Therapy of Selected Diseases
crease in arteriolar resistance, ensuring adequate myocardial perfusion. During exercise, further dilation of arterioles is impossible. As a result, there is ischemia associated with pain. Pharmacological agents that act to dilate arterioles would thus be inappropriate because at rest they may divert blood from underperfused into healthy vascular regions on account of redundant arteriolar dilation. The resulting “steal effect” could provoke an anginal attack. (3) The intramyocardial pressure, i.e., systolic squeeze, compresses the capillary bed.
I’ve spent the last 28 years studying, practicing,
teaching, and evolving as a naturopathic
physician. Two themes have been consistent:
natural medicine and the health care of women.
Alternative medicine has come to be the
popular term used to distinguish natural, noninvasive
therapies from conventional medicine.
Dr. Sharon Rounds, the editor for this series who invited us to write a book on rare
lung diseases, developed the idea after attending the 2004 Lymphangioleiomyomatosis
(LAM) Foundation annual research meeting. She was a keynote speaker at that event
(during her tenure as the president of the American Thoracic Society) and was witness
to the power of patient advocacy and the mission-based scientific effort that had
brought this rare disease of women from obscurity to clinical trials with targeted molecular
therapies in under a decade.
Atherothrombosis describes the occurrence of both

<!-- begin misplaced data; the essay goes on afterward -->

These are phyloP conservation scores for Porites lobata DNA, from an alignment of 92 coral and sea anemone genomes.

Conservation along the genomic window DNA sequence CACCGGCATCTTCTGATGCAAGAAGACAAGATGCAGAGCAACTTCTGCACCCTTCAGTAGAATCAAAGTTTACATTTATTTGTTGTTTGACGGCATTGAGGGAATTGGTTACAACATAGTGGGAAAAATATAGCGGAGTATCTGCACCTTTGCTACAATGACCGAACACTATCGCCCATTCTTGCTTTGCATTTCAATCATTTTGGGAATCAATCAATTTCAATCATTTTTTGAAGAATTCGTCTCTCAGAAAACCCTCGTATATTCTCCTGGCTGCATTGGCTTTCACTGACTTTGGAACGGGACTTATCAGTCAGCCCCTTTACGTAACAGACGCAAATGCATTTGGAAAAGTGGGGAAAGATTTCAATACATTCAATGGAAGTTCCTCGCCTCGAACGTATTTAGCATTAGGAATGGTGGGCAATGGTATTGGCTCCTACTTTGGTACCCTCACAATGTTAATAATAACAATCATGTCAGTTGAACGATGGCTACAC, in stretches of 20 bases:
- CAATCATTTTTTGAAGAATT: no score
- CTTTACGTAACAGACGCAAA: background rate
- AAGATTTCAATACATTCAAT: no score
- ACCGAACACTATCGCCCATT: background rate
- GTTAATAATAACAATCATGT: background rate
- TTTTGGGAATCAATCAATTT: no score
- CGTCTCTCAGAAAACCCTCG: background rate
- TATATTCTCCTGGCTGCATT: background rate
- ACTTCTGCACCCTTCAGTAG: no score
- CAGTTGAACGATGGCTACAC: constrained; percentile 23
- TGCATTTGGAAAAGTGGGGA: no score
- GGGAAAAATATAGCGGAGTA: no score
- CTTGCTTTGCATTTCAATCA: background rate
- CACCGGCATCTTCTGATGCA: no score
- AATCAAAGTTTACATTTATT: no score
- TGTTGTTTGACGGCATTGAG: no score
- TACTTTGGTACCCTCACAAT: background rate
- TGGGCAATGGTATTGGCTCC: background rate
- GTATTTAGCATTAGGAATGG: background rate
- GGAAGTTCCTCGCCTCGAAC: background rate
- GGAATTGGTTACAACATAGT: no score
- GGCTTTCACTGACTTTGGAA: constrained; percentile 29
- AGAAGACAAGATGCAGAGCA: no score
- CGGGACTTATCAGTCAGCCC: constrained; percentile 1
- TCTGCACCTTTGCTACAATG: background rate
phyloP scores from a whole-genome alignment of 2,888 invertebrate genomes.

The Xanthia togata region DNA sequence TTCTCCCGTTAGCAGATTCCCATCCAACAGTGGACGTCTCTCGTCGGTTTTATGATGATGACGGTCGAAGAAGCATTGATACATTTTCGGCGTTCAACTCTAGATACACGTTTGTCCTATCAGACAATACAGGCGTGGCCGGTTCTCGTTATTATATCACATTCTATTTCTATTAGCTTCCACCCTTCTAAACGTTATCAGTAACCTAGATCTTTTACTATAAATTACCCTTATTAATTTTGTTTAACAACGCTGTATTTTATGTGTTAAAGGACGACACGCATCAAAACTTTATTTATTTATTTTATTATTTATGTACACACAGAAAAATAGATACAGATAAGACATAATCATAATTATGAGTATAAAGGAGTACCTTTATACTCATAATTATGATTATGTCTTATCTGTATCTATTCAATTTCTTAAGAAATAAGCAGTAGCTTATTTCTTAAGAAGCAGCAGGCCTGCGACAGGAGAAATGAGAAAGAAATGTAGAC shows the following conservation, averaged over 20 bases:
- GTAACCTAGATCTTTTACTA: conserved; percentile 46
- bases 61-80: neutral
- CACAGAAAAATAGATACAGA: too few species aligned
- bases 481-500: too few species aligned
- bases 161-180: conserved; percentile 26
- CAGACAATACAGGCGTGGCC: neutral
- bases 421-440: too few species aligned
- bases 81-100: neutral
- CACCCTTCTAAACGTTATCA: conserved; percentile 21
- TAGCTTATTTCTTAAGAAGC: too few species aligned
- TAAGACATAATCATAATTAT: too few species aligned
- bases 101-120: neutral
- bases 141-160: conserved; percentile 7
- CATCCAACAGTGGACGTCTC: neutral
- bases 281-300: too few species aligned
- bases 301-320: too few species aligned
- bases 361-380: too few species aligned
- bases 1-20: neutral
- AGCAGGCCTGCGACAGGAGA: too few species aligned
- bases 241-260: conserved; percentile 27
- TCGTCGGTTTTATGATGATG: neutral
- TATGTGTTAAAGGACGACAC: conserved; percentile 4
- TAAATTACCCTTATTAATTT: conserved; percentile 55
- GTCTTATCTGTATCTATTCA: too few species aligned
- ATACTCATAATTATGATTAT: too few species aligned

atherosclerosis and thrombosis in an artery, a
common feature of peripheral arterial disease.1
It is estimated that 1 in 16 U.S. residents who were
at least 40 years of age in 2000 (approximately 8.5
million persons) had peripheral arterial disease.
Resistance towards the responsible pathogens are also seen in developed countries. The
situation has worsened often due to limited resource available to investigate and provide
reliable susceptibility data on which rational treatments can be based as well as means to
optimize the use of antimicrobial agents. The emergence of multi-drug-resistant isolates in
tuberculosis, acute respiratory infections and diarrhea, often referred to as diseases of
poverty, has had its greatest toll in developing countries.
The general meaning of gene therapy is to correct defective genes that are responsible
for disease development. The most common form of gene therapy involves the
insertion, alteration or removal of genes within an individual's cells and biological
tissues. Many of gene transfer vectors are modified viruses. The ability for the delivery
of therapeutic genes made them desirable for engineering virus vector systems.
Recently, the viral vectors in laboratory and clinical use have been based on RNA and
DNA viruses processing very different genomic structures and host ranges.
Autoimmune disease represents a group of more than 60 different chronic autoimmune
diseases that affect approximately 6% of the population. It is the third major category of
illness in the United States and many industrialized countries, following heart disease
and cancer. Autoimmune diseases arise when one’s immune system actively targets and